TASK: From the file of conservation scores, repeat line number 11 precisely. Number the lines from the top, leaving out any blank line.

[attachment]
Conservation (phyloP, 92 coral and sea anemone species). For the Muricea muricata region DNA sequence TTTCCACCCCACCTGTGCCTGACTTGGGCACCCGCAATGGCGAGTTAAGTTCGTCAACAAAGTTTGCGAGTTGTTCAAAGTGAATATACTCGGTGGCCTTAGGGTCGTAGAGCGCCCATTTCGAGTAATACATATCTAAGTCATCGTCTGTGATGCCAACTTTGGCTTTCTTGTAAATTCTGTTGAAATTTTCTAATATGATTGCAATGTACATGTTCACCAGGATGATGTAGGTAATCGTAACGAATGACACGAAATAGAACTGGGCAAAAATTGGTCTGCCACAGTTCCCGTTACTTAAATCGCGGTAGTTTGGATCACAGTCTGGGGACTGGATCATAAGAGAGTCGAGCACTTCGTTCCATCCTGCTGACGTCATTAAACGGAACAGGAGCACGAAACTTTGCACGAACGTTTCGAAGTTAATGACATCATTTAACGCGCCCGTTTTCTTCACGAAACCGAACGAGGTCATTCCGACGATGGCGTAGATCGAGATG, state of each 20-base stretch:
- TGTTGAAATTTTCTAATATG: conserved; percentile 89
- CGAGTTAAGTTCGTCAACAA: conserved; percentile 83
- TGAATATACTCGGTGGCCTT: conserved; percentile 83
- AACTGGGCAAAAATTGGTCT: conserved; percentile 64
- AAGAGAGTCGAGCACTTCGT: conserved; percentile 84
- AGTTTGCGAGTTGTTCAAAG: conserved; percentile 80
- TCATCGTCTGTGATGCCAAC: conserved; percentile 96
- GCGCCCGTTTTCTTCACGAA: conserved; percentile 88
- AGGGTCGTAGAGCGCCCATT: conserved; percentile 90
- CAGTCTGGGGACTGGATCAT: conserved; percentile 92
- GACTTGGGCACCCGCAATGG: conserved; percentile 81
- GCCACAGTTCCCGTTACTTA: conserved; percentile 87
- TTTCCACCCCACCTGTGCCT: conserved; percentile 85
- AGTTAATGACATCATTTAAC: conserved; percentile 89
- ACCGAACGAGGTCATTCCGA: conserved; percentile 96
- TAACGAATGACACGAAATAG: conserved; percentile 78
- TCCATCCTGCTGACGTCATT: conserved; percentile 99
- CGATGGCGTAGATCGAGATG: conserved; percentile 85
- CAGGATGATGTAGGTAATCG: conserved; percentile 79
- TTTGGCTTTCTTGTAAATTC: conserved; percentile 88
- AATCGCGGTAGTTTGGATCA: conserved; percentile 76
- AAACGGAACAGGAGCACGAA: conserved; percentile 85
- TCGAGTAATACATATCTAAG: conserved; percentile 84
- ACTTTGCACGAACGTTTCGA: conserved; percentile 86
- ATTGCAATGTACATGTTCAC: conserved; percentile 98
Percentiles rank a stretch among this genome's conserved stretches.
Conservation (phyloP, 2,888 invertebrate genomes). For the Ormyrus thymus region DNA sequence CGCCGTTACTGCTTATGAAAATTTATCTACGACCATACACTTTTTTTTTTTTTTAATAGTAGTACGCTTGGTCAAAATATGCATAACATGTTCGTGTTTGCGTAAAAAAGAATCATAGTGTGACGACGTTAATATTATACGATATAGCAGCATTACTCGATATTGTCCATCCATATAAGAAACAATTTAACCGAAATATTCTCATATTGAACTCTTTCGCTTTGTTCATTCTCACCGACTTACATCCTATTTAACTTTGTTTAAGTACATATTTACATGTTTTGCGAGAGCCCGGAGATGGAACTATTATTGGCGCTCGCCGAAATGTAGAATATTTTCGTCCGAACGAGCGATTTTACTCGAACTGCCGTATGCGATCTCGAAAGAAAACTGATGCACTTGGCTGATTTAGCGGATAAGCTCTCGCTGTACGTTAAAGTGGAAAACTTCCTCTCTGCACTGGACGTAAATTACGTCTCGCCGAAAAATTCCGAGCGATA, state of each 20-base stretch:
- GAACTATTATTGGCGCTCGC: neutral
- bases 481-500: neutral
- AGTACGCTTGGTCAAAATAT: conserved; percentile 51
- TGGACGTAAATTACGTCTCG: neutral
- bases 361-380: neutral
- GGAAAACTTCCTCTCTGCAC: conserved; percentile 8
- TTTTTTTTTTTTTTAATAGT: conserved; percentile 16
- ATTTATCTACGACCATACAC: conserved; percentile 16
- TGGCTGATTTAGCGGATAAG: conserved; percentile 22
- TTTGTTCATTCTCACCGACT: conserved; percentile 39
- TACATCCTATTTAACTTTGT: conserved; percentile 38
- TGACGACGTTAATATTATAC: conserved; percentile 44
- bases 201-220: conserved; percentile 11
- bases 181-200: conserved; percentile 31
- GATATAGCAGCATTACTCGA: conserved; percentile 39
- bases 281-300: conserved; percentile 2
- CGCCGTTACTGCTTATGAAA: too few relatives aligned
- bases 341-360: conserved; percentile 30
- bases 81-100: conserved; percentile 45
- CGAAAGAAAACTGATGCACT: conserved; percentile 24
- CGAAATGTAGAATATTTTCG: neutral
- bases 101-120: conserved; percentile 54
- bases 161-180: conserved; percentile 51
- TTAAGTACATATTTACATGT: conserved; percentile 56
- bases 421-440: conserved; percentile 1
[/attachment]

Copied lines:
- CAGTCTGGGGACTGGATCAT: conserved; percentile 92